• Application 11400-2015

• Admitted 1984

• Hearing 25-26 July, 25-28 October 2016

• Reasons 28 November 2016

The SDT ordered that the respondent should be struck off the roll.

The respondent had caused or permitted his firm to accept monies received from the Axiom Fund totalling £3,150,343.26 in circumstances where it was improper for him to do so, because as he knew or suspected the transactions pursuant to which the monies had been received were dubious. He had thereby breached principles 2 and 6 of the SRA Principles 2011.

The respondent had failed to pay the above monies into the firm’s client account or, if he wrongly but honestly believed that the funds received constituted office money, he had failed to pay the said monies into an office account whose sole purpose was to hold the monies pending their use for an authorised purpose, contrary to principles 2, 6, 8 and 10, and to rules 1.2(a), 1.2(b) and 14.1 of the SRA Accounts Rules 2011.

The respondent had misappropriated or caused or permitted the misappropriation of about £3,150, 341.56, being the money received from the investment fund, and had thereby acted in breach of principles 2 and 6.

On 14 October 2011 the respondent had transferred £32,000 from client to office account, which was a transfer of unallocated funds, and had thereby misused client money and acted in breach of principles 2 and 6, and rule 20 of the rules.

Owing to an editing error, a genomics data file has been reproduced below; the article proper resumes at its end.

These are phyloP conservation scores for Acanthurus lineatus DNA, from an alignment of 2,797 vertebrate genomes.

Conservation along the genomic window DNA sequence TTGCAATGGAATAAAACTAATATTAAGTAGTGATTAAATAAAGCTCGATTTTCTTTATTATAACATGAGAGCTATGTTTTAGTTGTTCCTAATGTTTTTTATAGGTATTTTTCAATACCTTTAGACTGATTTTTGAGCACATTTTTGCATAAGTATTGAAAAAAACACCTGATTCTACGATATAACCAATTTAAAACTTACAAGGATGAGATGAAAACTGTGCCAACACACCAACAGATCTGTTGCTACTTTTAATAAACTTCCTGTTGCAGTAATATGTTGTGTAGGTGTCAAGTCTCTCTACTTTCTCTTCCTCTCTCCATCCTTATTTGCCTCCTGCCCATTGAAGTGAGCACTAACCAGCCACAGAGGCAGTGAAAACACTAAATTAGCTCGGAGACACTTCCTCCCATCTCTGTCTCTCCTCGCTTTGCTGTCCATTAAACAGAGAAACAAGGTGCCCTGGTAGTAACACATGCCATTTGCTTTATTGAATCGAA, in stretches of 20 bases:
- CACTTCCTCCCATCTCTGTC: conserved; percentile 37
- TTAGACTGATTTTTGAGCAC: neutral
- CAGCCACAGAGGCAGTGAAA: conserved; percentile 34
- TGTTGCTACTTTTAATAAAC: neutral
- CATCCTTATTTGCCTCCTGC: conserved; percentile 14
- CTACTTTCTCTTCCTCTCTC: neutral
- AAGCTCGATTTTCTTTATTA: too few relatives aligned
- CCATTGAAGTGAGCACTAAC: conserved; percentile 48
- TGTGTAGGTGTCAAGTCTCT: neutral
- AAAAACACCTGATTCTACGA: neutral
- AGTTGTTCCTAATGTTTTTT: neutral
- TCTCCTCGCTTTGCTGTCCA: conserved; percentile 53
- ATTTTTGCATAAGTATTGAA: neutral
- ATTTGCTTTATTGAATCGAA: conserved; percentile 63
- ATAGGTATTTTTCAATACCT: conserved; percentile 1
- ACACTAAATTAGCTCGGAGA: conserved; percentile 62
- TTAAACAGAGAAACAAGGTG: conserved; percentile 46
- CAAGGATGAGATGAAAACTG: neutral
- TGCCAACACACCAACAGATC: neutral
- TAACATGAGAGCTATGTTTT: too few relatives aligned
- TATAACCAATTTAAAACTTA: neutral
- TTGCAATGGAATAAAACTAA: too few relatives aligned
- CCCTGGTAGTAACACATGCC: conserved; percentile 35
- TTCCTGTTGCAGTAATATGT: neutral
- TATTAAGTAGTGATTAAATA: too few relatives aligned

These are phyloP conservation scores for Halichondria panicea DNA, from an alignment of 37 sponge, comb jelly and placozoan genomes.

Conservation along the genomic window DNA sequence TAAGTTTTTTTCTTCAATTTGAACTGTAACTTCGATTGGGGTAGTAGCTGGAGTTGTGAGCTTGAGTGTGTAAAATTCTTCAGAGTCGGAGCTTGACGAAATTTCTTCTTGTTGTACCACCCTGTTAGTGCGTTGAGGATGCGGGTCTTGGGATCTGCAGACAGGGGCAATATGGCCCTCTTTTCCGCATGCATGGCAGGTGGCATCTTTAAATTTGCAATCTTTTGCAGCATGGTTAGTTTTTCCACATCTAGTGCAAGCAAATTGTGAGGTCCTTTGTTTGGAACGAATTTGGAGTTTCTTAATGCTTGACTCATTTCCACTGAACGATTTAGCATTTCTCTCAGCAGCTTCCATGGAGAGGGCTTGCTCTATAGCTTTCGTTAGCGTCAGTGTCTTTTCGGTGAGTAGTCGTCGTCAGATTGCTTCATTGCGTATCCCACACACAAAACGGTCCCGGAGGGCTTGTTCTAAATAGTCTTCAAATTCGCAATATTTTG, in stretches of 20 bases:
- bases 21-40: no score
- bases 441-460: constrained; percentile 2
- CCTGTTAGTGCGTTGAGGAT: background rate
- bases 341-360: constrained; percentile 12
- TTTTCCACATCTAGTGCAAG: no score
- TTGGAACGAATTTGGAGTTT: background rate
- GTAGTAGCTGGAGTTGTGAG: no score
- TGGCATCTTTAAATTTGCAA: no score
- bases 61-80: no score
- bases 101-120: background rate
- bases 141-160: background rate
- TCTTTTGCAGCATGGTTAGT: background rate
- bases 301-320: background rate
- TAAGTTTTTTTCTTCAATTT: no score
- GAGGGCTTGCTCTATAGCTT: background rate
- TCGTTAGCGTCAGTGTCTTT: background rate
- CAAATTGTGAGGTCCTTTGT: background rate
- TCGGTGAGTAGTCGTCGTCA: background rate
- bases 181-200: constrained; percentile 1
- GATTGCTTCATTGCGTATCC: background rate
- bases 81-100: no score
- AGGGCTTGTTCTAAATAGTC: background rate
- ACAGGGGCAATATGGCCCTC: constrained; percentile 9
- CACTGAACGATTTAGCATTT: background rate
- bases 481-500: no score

On 15 November 2011, the respondent had transferred £40,000 from client account to office account, which was a transfer of unallocated funds and had thereby misused client money and acted in breach of principles 2 and 6, and rule 20 of the rules.  

The respondent had acted dishonestly in relation to each of the above allegations.

The respondent’s motivation was to keep the firm in business, and to pay off his practice and personal debts. His actions were clearly planned. Over £3m was drawn down and misused by the firm. The Axiom Fund lost in excess of £4.5m. As at the date of the hearing, only a small proportion of the monies owed had been repaid.

The respondent’s conduct was aggravated by his proven dishonesty. He had sought to conceal his wrongdoing and had shown very little insight into his misconduct.

The only appropriate and proportionate sanction was to order that he be struck off the roll.

The respondent was ordered to make an interim payment of £100,000 to the SRA no later than Friday 25 November 2016, on account of costs pending detailed assessment.